“If we define capitalism as the private ownership of the means of production, and post-capitalism as ending that private ownership, we are still reifying “ownership” or property as an absolute category. But in fact, ownership like money is nothing but a social agreement, a system by which society allocates certain exclusive rights to decide how capital is used.”

These might seem like technical reforms that leave the fact of ownership of the means of production unchanged, but actually they change what “ownership” means. When we understand that property is a fluid concept, a broad label we give to a complicated set of social agreements, then it becomes hard to say what is capitalism and what is not. 

At bottom, the blurriness of the concept of ownership implicates the blurriness of the concept of the owner. Who, or what, owns property? The 17th-century thinkers that developed the philosophical foundations of property law (and law in general), Hobbes, Locke, Pufendorf, Hutcheson, etc., despite their differences, all pretty much took for granted a world of separate individuals giving consent, entering into contracts, and making free-willed moral choices. It is from this assumption that libertarian ideas about the sanctity of property and the sanctity of contract are born, along with the irreconcilable difficulties that arise in integrating these with the good of the body politic. Private property (its presence or absence as an absolute category) goes hand in hand with the separate self. A system grounded in the understanding of our inter-existence, in the fluid and fractal co-construction of self and society, no longer takes ownership as a well-defined category. The terms capitalist, socialist, post-capitalist, and so forth, because they draw on ownership as an elemental concept, are therefore a little bit obsolete.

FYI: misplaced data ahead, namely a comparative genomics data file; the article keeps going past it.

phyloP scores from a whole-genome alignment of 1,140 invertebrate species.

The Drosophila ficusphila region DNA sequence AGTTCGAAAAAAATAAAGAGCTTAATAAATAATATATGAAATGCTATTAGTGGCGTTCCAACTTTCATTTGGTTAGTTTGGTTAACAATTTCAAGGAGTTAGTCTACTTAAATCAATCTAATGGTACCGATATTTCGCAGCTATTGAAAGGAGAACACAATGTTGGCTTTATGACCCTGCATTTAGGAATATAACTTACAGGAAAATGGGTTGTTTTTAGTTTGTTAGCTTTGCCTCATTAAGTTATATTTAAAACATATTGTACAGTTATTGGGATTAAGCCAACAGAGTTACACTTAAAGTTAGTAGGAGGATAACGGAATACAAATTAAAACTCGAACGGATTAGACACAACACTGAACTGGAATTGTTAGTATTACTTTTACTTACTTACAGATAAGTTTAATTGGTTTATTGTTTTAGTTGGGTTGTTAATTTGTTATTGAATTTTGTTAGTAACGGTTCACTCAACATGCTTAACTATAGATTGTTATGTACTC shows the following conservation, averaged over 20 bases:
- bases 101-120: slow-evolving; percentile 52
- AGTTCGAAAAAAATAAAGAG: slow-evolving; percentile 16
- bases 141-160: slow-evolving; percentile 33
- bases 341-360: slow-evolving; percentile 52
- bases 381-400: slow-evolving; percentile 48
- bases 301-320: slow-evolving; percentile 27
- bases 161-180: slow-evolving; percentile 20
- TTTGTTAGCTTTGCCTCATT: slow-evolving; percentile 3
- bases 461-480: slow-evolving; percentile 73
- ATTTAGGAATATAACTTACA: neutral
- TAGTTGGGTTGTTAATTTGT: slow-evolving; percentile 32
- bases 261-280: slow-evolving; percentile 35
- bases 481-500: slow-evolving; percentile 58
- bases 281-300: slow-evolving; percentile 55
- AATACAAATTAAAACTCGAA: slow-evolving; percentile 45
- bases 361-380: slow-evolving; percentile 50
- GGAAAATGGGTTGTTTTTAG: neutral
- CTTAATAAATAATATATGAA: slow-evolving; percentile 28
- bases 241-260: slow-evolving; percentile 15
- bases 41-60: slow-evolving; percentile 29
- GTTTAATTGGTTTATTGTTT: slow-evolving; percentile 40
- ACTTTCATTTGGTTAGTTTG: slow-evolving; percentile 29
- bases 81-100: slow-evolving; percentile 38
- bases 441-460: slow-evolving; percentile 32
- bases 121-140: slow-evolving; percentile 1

Originally posted in charleseisenstein.net

FacebookTwitterGoogle+RedditShare

Posted in Activism, Copyright/IP, Culture & Ideas, Economy and Business, Ethical Economy, Gift Economies, Original Content, P2P Business Models, P2P Foundation, Politics | No Comments »